Analyses of High Leakage Currents in Al+ Implanted 4H SiC pn Diodes Caused by Threading Screw Dislocations
The authors fabricated pn diodes with Al+ implantation in p-type epitaxial layers, and investigated the influence of the implantation dose on reverse leakage currents. Only in the highest dose with the Al concentration of 2x1020cm-3, more than 90% of the devices showed high leakage currents above 10-4A at the maximum electric field of 3MV/cm. In such devices, almost all of the emissive spots corresponded to threading screw dislocations (TSDs) by the analysis of emission microscopy and X-ray topography. These TSDs were defined as killer defects with the estimated density of 500cm-2 in the case of the highest dose. The emissions were supposed to be due to microplasmas, since the spectra of the emissions were different from those of heat radiation. Condensation of Al atoms, nitrogen atoms and DI defects were excluded as the origin of the emissions by secondary ion mass spectrometry and low temperature photoluminescence analyses.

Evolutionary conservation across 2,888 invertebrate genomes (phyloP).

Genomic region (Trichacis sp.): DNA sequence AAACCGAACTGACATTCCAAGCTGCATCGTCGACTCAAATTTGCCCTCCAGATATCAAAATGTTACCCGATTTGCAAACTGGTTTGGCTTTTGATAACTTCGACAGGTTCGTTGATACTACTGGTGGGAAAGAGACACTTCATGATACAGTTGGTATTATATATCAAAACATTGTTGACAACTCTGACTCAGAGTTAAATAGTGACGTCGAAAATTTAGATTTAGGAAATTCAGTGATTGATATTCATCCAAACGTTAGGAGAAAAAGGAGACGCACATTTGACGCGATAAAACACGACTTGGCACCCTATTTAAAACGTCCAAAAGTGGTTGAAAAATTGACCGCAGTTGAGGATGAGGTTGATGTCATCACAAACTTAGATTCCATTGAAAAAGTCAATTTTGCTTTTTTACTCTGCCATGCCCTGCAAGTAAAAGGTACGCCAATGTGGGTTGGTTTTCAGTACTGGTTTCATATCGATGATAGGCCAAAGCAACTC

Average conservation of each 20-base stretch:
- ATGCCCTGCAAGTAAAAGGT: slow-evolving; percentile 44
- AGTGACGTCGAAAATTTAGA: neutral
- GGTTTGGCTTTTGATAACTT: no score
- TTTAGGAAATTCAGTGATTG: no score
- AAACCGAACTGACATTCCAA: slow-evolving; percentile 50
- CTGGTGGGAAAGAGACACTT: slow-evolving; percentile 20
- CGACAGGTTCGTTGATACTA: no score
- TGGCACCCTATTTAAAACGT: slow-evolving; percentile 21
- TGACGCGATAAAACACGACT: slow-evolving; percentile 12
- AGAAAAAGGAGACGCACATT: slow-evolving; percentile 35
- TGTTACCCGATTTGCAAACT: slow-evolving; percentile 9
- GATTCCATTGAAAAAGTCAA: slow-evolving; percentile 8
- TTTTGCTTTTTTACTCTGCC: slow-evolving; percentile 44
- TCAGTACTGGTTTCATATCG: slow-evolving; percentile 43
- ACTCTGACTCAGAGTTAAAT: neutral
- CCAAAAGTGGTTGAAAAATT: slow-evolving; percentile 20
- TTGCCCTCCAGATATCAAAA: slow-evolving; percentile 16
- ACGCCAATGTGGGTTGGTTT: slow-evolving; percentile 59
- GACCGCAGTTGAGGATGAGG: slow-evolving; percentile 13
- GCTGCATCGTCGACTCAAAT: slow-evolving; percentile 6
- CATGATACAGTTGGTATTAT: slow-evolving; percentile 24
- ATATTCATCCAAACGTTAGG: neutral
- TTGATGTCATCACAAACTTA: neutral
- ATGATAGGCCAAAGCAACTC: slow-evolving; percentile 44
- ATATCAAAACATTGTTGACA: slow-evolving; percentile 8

Anton J. Bauer, Peter Friedrichs, Michael Krieger, Gerhard Pensl, Roland Rupp and Thomas Seyller
T. Tsuji et al., "Analyses of High Leakage Currents in Al+ Implanted 4H SiC pn Diodes Caused by Threading Screw Dislocations", Materials Science Forum, Vols. 645-648, pp. 913-916, 2010